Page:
The Personality Analyst

How Personality and Personal Intelligence Shape Our Lives

How Many New Intelligences Are There?

There are a lot of books about intelligence out there, including mine.

A lot of authors have put the word "intelligence" in their book titles over the past years. This includes my own new book, “Personal Intelligence,” and scores more. I decided to find out more about the kinds of intelligences that are being discussed.

Last week, I discussed the fact that intelligence researchers study many broad intelligences. These include verbal intelligence, perceptual-organizational intelligence, and spatial intelligence, as well as emotional intelligence and now, personal intelligence. A number of those broad intelligences are part of a standard model of intelligence used by intelligence researchers called the three-stratum model (see last week’s post). My impression is that book authors have—for whatever reason—written about a lot more intelligences than those that are included in the standard model.

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So, are intelligence researchers missing something? To find out, I scoured the New York Public Library online card catalog for books with intelligence in the title—and also looked at Amazon.com. Here’s what I found:

Group 1. Titles on National and Organizational Intelligence Gathering and Analysis

First, the word intelligence is used is multiple ways, and there are a number of book titles that focus on national security (and organizational security)—that is, on intelligence gathering. I’ll designate that as the first group of intelligences outside the three-stratum model. It’s perfectly legitimate to use “intelligence” to refer to collecting intelligence—spying, that is. This is the intelligence of the KGB, the CIA, the British Secret Service, and the like. Some sample titles:

  • The Art of Intelligence: Lessons from a Life in the CIA’s Clandestine Service (Henry A. Crumpton, 2013)
  • Intelligence Analysis: A Target-Centric Approach (Robert M. Clark, 2012)
  • Intelligence: From Secrets to Policy (M. Lowenthal, 2008)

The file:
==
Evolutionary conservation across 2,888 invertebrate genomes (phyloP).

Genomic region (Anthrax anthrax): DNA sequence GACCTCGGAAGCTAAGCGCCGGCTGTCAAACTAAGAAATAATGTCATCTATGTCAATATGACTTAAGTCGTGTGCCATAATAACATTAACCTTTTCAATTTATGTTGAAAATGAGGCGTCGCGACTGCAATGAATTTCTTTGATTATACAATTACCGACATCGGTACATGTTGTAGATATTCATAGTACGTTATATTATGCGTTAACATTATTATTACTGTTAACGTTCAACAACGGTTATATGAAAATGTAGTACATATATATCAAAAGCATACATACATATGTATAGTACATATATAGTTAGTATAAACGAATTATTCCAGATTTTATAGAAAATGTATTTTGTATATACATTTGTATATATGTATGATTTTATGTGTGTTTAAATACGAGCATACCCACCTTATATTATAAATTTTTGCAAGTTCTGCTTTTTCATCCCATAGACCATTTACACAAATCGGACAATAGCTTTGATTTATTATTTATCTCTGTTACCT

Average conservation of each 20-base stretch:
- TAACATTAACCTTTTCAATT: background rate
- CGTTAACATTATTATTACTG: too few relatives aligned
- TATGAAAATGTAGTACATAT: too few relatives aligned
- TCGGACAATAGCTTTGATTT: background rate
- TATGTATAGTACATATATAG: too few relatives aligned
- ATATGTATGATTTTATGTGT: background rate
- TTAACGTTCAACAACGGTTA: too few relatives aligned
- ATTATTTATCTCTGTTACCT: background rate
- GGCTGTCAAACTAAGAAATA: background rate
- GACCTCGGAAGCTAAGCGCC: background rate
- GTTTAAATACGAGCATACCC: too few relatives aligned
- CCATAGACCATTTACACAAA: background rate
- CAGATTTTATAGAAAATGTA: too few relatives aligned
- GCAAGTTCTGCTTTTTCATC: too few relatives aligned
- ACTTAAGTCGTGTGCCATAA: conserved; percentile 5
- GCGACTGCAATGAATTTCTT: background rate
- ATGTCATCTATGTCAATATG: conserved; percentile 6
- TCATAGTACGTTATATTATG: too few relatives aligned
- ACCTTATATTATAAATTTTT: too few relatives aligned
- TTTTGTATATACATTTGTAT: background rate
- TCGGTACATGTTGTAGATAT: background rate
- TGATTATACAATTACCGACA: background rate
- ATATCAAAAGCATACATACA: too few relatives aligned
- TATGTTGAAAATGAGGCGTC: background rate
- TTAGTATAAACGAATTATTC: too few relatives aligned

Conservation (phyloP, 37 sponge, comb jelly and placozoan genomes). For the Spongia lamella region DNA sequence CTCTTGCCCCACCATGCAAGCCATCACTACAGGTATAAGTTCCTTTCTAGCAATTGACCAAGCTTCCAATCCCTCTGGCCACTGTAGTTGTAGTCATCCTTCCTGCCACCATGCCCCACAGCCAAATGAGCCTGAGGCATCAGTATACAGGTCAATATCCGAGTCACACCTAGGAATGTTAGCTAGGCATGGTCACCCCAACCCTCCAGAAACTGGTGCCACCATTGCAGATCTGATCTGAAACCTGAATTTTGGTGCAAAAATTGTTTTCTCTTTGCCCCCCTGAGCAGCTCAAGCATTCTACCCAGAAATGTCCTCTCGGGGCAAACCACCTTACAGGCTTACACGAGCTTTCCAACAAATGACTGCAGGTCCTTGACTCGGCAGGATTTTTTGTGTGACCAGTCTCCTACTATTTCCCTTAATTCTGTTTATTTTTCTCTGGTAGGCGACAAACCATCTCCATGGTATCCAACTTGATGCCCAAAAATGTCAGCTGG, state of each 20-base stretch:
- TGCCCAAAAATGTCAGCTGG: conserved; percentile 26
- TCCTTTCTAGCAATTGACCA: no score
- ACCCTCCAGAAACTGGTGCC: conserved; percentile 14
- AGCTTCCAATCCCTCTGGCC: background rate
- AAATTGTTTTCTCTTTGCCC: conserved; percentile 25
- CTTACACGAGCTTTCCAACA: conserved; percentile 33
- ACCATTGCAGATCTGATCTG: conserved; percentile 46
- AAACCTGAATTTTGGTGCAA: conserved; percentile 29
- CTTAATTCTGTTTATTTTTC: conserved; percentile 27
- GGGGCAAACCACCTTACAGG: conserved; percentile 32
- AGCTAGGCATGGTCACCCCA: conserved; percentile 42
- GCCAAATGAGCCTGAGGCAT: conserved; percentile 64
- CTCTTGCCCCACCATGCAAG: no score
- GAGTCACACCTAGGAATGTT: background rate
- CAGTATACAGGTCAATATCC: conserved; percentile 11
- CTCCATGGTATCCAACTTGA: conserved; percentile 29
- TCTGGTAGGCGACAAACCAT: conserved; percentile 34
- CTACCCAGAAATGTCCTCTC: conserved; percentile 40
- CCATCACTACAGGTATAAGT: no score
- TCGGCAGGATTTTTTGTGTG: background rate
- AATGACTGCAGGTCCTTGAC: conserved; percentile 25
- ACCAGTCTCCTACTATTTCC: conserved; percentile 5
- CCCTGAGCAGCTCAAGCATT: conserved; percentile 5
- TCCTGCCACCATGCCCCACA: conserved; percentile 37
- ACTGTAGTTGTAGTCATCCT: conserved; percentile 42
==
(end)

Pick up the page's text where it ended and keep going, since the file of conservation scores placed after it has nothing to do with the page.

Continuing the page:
Bottom line: These are serious works, and the intelligence-gathering community has an equal right to use the term “intelligence” as do psychologists. These books aren’t relevant to the three-stratum model and vice versa—no problem.

Group 2. Non-Human Intelligences

A second group of intelligences concern the ability of non-human entities to solve problems. Animals, plants and machines each have their own forms of intelligence and I’ve placed books that cover these intelligences in the category "non-human intelligence." Here are some examples of relevant titles:

  • Plant Intelligence and the Imaginal Realm: Beyond the Doors of Perception into the Dreaming of Earth (Stephen Harrod Buhner, 2014).
  • The Intelligence of Dogs (Stanley Coren, 2006)
  • The Intelligence of Flowers (Maurice Maeterlinck and Phillip Mosley, 2007)
  • The Nature of Horses: Exploring Equine Evolution, Intelligence, and Behavior (Stephen Budiansky, 1997)
  • Extraterrestrial intelligence

Then there is the intelligence of machines:

  • Artificial intelligence: A Modern Approach (Stuart Russell and Peter Norvig, 2009)
  • Our Final Invention: Artificial Intelligence and the End of the Human Era (James Barrat, 2013)

And “emergent intelligences” (because they emerge from multiple organisms):

  • Collective Intelligence: Mankind’s Emerging World in Cyberspace (Pierre Levy and Robert Bononno, 1999)
  • Swarm Intelligence: What Nature Teaches Us About Shaping Creative Leadership (by James Haywood Rolling, 2013)